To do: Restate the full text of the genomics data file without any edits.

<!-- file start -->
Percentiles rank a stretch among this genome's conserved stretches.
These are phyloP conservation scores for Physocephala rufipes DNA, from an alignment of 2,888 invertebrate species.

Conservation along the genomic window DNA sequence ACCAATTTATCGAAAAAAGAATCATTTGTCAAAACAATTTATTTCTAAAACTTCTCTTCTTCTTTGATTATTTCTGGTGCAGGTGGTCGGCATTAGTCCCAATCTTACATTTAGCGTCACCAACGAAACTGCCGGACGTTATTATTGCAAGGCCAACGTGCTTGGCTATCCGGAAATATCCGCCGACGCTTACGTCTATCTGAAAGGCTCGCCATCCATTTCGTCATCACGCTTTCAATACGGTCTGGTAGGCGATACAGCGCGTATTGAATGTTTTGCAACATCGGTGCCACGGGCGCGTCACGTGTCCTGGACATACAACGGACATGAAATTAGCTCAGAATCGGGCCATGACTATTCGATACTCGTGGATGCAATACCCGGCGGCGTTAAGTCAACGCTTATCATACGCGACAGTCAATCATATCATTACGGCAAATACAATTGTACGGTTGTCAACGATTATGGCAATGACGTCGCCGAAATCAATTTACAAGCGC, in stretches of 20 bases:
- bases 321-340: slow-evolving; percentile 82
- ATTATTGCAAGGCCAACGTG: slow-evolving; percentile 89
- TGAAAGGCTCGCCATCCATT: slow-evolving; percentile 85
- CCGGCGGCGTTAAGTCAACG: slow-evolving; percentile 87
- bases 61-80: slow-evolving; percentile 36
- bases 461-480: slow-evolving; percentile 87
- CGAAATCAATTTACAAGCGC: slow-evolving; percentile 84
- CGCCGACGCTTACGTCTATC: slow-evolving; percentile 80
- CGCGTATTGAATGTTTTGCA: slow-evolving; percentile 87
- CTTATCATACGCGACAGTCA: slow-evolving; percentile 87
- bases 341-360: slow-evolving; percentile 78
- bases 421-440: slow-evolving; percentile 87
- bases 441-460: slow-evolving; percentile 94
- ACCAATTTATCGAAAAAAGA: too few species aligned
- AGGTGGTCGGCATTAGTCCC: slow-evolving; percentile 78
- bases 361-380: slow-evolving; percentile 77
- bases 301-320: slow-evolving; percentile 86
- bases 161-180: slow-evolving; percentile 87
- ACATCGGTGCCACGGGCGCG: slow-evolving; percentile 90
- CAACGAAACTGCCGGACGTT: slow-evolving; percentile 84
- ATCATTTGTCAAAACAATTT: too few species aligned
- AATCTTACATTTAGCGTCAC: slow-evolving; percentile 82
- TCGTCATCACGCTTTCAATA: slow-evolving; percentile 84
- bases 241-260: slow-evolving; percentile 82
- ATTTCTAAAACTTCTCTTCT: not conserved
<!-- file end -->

Percentiles rank a stretch among this genome's conserved stretches.
These are phyloP conservation scores for Physocephala rufipes DNA, from an alignment of 2,888 invertebrate species.

Conservation along the genomic window DNA sequence ACCAATTTATCGAAAAAAGAATCATTTGTCAAAACAATTTATTTCTAAAACTTCTCTTCTTCTTTGATTATTTCTGGTGCAGGTGGTCGGCATTAGTCCCAATCTTACATTTAGCGTCACCAACGAAACTGCCGGACGTTATTATTGCAAGGCCAACGTGCTTGGCTATCCGGAAATATCCGCCGACGCTTACGTCTATCTGAAAGGCTCGCCATCCATTTCGTCATCACGCTTTCAATACGGTCTGGTAGGCGATACAGCGCGTATTGAATGTTTTGCAACATCGGTGCCACGGGCGCGTCACGTGTCCTGGACATACAACGGACATGAAATTAGCTCAGAATCGGGCCATGACTATTCGATACTCGTGGATGCAATACCCGGCGGCGTTAAGTCAACGCTTATCATACGCGACAGTCAATCATATCATTACGGCAAATACAATTGTACGGTTGTCAACGATTATGGCAATGACGTCGCCGAAATCAATTTACAAGCGC, in stretches of 20 bases:
- bases 321-340: slow-evolving; percentile 82
- ATTATTGCAAGGCCAACGTG: slow-evolving; percentile 89
- TGAAAGGCTCGCCATCCATT: slow-evolving; percentile 85
- CCGGCGGCGTTAAGTCAACG: slow-evolving; percentile 87
- bases 61-80: slow-evolving; percentile 36
- bases 461-480: slow-evolving; percentile 87
- CGAAATCAATTTACAAGCGC: slow-evolving; percentile 84
- CGCCGACGCTTACGTCTATC: slow-evolving; percentile 80
- CGCGTATTGAATGTTTTGCA: slow-evolving; percentile 87
- CTTATCATACGCGACAGTCA: slow-evolving; percentile 87
- bases 341-360: slow-evolving; percentile 78
- bases 421-440: slow-evolving; percentile 87
- bases 441-460: slow-evolving; percentile 94
- ACCAATTTATCGAAAAAAGA: too few species aligned
- AGGTGGTCGGCATTAGTCCC: slow-evolving; percentile 78
- bases 361-380: slow-evolving; percentile 77
- bases 301-320: slow-evolving; percentile 86
- bases 161-180: slow-evolving; percentile 87
- ACATCGGTGCCACGGGCGCG: slow-evolving; percentile 90
- CAACGAAACTGCCGGACGTT: slow-evolving; percentile 84
- ATCATTTGTCAAAACAATTT: too few species aligned
- AATCTTACATTTAGCGTCAC: slow-evolving; percentile 82
- TCGTCATCACGCTTTCAATA: slow-evolving; percentile 84
- bases 241-260: slow-evolving; percentile 82
- ATTTCTAAAACTTCTCTTCT: not conserved